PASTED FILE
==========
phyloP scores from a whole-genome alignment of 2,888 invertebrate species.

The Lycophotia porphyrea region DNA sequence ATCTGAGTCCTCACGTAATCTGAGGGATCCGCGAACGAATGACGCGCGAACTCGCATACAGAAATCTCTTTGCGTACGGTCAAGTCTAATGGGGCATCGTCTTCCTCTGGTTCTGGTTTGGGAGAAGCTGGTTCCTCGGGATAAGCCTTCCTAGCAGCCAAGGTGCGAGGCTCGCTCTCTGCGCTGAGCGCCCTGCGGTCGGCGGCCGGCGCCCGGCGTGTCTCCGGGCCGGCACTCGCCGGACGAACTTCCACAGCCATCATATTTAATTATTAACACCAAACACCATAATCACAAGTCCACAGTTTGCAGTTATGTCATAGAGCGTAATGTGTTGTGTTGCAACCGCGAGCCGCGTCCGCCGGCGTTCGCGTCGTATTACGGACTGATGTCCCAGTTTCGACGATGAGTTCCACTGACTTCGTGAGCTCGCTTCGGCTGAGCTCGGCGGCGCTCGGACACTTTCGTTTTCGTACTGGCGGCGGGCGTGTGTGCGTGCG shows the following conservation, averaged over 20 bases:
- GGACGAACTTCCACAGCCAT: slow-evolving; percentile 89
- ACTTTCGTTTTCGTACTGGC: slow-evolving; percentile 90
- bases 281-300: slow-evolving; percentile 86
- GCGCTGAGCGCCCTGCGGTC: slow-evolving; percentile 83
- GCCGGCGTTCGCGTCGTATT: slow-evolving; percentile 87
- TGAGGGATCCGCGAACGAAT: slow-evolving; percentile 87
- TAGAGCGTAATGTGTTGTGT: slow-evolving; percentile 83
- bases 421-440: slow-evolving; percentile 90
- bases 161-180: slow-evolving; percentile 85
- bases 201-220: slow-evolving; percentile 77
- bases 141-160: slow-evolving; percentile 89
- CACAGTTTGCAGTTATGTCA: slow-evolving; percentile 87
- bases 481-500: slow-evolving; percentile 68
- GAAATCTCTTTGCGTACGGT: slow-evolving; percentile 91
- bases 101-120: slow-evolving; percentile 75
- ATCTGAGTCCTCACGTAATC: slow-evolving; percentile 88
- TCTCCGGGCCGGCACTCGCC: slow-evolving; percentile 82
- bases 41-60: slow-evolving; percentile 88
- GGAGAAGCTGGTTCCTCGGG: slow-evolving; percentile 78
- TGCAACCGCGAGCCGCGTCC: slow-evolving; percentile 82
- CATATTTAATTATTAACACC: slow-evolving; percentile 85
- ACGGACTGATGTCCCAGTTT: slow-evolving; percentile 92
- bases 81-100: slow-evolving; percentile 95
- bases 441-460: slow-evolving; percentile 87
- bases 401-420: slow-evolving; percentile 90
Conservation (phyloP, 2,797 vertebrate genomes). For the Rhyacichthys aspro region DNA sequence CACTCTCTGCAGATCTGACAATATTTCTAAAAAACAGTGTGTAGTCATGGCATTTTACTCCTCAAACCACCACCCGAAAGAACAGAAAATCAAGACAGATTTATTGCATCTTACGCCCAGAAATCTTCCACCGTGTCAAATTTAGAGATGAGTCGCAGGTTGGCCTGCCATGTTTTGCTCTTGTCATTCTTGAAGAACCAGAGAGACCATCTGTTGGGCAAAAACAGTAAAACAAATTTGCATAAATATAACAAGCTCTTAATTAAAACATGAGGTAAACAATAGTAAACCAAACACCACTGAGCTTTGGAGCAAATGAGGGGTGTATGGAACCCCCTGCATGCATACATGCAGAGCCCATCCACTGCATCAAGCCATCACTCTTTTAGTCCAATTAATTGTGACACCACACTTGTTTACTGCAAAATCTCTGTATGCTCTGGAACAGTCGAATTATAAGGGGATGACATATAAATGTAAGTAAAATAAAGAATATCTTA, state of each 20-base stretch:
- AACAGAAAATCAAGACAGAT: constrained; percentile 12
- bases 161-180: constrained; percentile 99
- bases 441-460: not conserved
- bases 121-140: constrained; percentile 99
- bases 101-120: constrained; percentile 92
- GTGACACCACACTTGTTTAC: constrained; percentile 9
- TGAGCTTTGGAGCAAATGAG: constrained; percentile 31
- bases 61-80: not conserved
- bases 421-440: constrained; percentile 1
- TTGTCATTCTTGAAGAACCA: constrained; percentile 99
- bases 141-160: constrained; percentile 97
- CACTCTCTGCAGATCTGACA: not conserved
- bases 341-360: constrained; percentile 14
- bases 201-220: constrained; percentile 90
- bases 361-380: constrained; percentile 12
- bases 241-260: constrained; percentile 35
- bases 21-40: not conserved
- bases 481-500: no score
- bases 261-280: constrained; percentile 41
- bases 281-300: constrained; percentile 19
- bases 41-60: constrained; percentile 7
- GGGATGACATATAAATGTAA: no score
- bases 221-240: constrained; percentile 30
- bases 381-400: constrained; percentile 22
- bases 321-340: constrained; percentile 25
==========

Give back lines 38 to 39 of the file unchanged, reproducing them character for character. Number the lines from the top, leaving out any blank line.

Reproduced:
- TTGTCATTCTTGAAGAACCA: constrained; percentile 99
- bases 141-160: constrained; percentile 97